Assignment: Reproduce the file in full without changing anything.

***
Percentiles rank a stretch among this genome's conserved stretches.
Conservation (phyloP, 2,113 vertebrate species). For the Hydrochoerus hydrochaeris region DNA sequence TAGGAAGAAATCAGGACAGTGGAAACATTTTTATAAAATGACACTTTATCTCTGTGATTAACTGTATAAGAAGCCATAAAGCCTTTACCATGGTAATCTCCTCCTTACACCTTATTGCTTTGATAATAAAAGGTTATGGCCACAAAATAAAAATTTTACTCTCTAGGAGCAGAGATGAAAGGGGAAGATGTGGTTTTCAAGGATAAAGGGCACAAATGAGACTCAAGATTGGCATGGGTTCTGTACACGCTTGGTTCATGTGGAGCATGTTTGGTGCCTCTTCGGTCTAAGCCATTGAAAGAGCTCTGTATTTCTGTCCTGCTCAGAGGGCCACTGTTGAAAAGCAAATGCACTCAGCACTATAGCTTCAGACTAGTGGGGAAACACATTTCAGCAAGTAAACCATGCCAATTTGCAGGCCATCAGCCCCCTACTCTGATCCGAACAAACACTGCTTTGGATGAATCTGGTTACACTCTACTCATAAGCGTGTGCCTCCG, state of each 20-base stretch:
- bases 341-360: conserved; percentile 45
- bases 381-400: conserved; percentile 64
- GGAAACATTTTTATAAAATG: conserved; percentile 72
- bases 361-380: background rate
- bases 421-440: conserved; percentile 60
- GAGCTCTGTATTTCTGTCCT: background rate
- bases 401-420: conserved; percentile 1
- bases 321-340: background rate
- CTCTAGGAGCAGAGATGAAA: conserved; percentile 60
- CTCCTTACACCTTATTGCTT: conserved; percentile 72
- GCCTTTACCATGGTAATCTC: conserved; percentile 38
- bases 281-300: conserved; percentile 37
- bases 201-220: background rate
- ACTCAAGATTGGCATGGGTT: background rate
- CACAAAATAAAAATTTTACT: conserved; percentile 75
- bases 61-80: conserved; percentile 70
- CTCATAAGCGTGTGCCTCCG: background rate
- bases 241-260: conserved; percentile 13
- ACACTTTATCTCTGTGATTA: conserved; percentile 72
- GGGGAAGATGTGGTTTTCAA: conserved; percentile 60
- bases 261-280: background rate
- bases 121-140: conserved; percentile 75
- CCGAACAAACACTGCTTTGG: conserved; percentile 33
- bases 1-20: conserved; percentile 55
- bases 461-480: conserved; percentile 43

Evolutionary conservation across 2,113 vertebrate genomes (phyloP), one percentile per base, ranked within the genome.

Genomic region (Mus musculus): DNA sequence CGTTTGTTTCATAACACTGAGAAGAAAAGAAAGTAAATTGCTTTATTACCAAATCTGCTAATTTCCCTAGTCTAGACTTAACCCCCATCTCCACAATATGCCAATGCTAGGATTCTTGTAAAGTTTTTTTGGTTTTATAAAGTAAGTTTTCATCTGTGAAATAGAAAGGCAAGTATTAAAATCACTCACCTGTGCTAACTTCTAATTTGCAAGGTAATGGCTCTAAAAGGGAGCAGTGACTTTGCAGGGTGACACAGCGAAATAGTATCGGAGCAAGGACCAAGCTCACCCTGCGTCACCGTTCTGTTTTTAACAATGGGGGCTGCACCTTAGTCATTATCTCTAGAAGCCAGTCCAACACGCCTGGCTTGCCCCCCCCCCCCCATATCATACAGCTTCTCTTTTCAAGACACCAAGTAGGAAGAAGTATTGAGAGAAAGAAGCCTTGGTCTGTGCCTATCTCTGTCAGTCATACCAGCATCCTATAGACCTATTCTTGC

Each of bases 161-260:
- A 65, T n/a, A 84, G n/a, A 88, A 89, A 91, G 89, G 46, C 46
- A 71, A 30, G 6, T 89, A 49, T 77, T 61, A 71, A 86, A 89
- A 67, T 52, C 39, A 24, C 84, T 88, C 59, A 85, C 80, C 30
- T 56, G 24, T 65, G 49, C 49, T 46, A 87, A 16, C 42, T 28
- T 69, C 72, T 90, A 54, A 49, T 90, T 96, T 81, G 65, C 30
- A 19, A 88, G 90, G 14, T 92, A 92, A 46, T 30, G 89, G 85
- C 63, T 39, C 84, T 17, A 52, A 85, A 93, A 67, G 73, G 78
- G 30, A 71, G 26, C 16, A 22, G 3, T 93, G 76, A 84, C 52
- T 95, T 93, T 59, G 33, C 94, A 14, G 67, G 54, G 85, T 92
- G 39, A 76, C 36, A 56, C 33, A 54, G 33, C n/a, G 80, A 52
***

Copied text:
Percentiles rank a stretch among this genome's conserved stretches.
Conservation (phyloP, 2,113 vertebrate species). For the Hydrochoerus hydrochaeris region DNA sequence TAGGAAGAAATCAGGACAGTGGAAACATTTTTATAAAATGACACTTTATCTCTGTGATTAACTGTATAAGAAGCCATAAAGCCTTTACCATGGTAATCTCCTCCTTACACCTTATTGCTTTGATAATAAAAGGTTATGGCCACAAAATAAAAATTTTACTCTCTAGGAGCAGAGATGAAAGGGGAAGATGTGGTTTTCAAGGATAAAGGGCACAAATGAGACTCAAGATTGGCATGGGTTCTGTACACGCTTGGTTCATGTGGAGCATGTTTGGTGCCTCTTCGGTCTAAGCCATTGAAAGAGCTCTGTATTTCTGTCCTGCTCAGAGGGCCACTGTTGAAAAGCAAATGCACTCAGCACTATAGCTTCAGACTAGTGGGGAAACACATTTCAGCAAGTAAACCATGCCAATTTGCAGGCCATCAGCCCCCTACTCTGATCCGAACAAACACTGCTTTGGATGAATCTGGTTACACTCTACTCATAAGCGTGTGCCTCCG, state of each 20-base stretch:
- bases 341-360: conserved; percentile 45
- bases 381-400: conserved; percentile 64
- GGAAACATTTTTATAAAATG: conserved; percentile 72
- bases 361-380: background rate
- bases 421-440: conserved; percentile 60
- GAGCTCTGTATTTCTGTCCT: background rate
- bases 401-420: conserved; percentile 1
- bases 321-340: background rate
- CTCTAGGAGCAGAGATGAAA: conserved; percentile 60
- CTCCTTACACCTTATTGCTT: conserved; percentile 72
- GCCTTTACCATGGTAATCTC: conserved; percentile 38
- bases 281-300: conserved; percentile 37
- bases 201-220: background rate
- ACTCAAGATTGGCATGGGTT: background rate
- CACAAAATAAAAATTTTACT: conserved; percentile 75
- bases 61-80: conserved; percentile 70
- CTCATAAGCGTGTGCCTCCG: background rate
- bases 241-260: conserved; percentile 13
- ACACTTTATCTCTGTGATTA: conserved; percentile 72
- GGGGAAGATGTGGTTTTCAA: conserved; percentile 60
- bases 261-280: background rate
- bases 121-140: conserved; percentile 75
- CCGAACAAACACTGCTTTGG: conserved; percentile 33
- bases 1-20: conserved; percentile 55
- bases 461-480: conserved; percentile 43

Evolutionary conservation across 2,113 vertebrate genomes (phyloP), one percentile per base, ranked within the genome.

Genomic region (Mus musculus): DNA sequence CGTTTGTTTCATAACACTGAGAAGAAAAGAAAGTAAATTGCTTTATTACCAAATCTGCTAATTTCCCTAGTCTAGACTTAACCCCCATCTCCACAATATGCCAATGCTAGGATTCTTGTAAAGTTTTTTTGGTTTTATAAAGTAAGTTTTCATCTGTGAAATAGAAAGGCAAGTATTAAAATCACTCACCTGTGCTAACTTCTAATTTGCAAGGTAATGGCTCTAAAAGGGAGCAGTGACTTTGCAGGGTGACACAGCGAAATAGTATCGGAGCAAGGACCAAGCTCACCCTGCGTCACCGTTCTGTTTTTAACAATGGGGGCTGCACCTTAGTCATTATCTCTAGAAGCCAGTCCAACACGCCTGGCTTGCCCCCCCCCCCCCATATCATACAGCTTCTCTTTTCAAGACACCAAGTAGGAAGAAGTATTGAGAGAAAGAAGCCTTGGTCTGTGCCTATCTCTGTCAGTCATACCAGCATCCTATAGACCTATTCTTGC

Each of bases 161-260:
- A 65, T n/a, A 84, G n/a, A 88, A 89, A 91, G 89, G 46, C 46
- A 71, A 30, G 6, T 89, A 49, T 77, T 61, A 71, A 86, A 89
- A 67, T 52, C 39, A 24, C 84, T 88, C 59, A 85, C 80, C 30
- T 56, G 24, T 65, G 49, C 49, T 46, A 87, A 16, C 42, T 28
- T 69, C 72, T 90, A 54, A 49, T 90, T 96, T 81, G 65, C 30
- A 19, A 88, G 90, G 14, T 92, A 92, A 46, T 30, G 89, G 85
- C 63, T 39, C 84, T 17, A 52, A 85, A 93, A 67, G 73, G 78
- G 30, A 71, G 26, C 16, A 22, G 3, T 93, G 76, A 84, C 52
- T 95, T 93, T 59, G 33, C 94, A 14, G 67, G 54, G 85, T 92
- G 39, A 76, C 36, A 56, C 33, A 54, G 33, C n/a, G 80, A 52